In that opinion, as in other recent opinions, we cited the Court’s summary of the rulings in Miranda v. Arizona, 384 U.S. 436, 86 S. Ct. 1602, 16 L. ed. 2d 694, which is applicable here. No purpose would be served by further repetition. It includes the following sentence: (The defendant) “must be warned prior to any questioning that he has the right to remain silent, that anything he says can be used against him in a court of law, . . .” When the officer told the defendant that “anything he said, or did not say, in response to anything said by Margaret Campbell could be used for or against him,” it violated the above rulings as well as the provisions of the North Carolina Constitution, Article I, § 11, which says that no person charged with crime shall be compelled to give self-incriminating evidence.
“A suspect is not required to defend himself or prove his innocence to investigating officers. When they accuse him, he may decline their invitation to plead to their charge. Ordinarily, silence, or refusal or failure to deny may be shown only when an accusation is made in the presence of an accused — not by investigating officers who get their information second-hand — but only by someone who has first-hand knowledge and makes *715a charge based thereon which the occasion, the nature of the charge, and the surrounding circumstances would call for a denial if the accusations were untrue.”
Had the officer told the defendant that he could make any comments he desired with reference to Margaret Campbell’s statement ■or that he could make none at all, that, if he made any comments, they could be used against him, and that if he chose to remain silent, his silence could not be used against him, the evidence would have been admissible. However, when he was told that “anything he said or did not say . . . could be used for or against him,” the evidence became inadmissible under the above rulings. To make a prisoner listen to an accuser with the admonition that if he talks or doesn’t talk — to be damned if he does, and to be damned if he doesn’t — is to put him in an impossible position. It violates the rights of the captive audience, which constitutes reversible error.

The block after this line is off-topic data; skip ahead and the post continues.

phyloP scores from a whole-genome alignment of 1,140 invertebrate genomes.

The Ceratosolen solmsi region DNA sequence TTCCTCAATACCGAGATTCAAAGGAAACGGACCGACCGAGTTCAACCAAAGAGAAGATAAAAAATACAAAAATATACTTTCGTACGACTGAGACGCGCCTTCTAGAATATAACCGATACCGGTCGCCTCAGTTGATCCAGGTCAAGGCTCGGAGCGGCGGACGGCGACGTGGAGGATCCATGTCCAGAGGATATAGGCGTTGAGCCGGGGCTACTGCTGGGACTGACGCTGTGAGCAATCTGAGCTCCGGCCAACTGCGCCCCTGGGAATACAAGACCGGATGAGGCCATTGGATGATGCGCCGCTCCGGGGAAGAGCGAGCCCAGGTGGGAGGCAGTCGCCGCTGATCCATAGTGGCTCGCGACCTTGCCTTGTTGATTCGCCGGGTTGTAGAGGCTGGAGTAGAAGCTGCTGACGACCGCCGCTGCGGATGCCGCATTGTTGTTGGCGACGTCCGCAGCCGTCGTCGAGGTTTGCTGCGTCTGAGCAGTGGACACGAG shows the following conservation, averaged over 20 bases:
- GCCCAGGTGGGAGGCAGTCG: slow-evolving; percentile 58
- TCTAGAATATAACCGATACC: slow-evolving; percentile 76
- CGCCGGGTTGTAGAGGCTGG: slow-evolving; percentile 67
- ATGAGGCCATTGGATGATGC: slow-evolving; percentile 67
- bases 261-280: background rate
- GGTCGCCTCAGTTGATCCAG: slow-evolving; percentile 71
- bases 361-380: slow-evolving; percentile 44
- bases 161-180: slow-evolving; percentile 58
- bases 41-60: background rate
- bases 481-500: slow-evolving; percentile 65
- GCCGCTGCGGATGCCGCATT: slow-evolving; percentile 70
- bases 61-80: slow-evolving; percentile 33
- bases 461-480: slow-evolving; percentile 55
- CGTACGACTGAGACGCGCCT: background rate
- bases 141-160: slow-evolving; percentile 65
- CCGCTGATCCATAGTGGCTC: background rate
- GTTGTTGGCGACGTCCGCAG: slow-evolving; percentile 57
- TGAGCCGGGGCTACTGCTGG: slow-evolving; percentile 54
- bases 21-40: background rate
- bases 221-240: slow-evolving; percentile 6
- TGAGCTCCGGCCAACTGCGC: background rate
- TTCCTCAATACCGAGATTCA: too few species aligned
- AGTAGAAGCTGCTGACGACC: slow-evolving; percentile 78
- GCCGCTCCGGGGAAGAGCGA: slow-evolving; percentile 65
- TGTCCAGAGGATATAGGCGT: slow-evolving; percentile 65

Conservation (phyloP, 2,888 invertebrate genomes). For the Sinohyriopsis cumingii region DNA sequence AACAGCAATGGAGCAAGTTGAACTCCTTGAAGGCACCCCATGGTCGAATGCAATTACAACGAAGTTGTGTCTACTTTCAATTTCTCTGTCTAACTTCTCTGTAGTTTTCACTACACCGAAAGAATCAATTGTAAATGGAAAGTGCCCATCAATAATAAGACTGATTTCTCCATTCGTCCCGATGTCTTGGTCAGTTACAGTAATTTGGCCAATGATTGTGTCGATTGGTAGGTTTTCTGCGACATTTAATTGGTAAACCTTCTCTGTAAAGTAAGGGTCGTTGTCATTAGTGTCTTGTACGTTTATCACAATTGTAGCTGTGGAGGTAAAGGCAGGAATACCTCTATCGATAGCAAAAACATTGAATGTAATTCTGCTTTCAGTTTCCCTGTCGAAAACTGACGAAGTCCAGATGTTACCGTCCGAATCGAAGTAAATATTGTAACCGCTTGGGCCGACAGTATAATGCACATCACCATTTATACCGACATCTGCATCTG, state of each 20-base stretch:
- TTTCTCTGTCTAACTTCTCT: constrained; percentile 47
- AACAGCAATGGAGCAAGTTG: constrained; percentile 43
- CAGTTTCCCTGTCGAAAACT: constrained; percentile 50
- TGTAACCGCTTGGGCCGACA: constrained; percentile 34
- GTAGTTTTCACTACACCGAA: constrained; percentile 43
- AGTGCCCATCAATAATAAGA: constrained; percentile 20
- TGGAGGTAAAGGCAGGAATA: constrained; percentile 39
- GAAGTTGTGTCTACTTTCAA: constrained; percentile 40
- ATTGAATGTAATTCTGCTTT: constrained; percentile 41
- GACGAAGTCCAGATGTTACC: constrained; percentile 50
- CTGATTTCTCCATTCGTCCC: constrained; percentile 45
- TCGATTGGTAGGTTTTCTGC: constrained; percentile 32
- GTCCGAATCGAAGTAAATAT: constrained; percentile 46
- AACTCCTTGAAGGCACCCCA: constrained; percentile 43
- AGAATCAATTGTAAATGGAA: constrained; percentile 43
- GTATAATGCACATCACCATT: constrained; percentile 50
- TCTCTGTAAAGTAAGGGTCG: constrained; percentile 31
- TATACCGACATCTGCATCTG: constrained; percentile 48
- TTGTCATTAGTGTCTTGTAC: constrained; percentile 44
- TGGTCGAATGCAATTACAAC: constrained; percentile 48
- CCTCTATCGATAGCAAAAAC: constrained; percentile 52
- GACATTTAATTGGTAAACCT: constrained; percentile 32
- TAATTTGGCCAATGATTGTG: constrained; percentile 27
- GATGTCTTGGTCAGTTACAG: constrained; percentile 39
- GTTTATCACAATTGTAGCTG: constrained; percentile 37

While the statement Margaret Campbell made to the officer could have been related by him in corroboration of her testimony from the witness stand, it constituted error to disclose to the jury that it was made in defendant’s presence.
The verdict rendered by the jury in this case was “guilty as charged.” The charge was first degree murder, but the Solicitor had announced that he would not seek that verdict, but one of guilty of murder in the second degree or manslaughter. From the sentence imposed, it is apparent that the Court considered it as a verdict of guilty of murder in the second degree. However, under these conditions, the matter should not be left to conjecture or surmise, and the Court should have required the jury to be more specific.
The defendant is entitled to a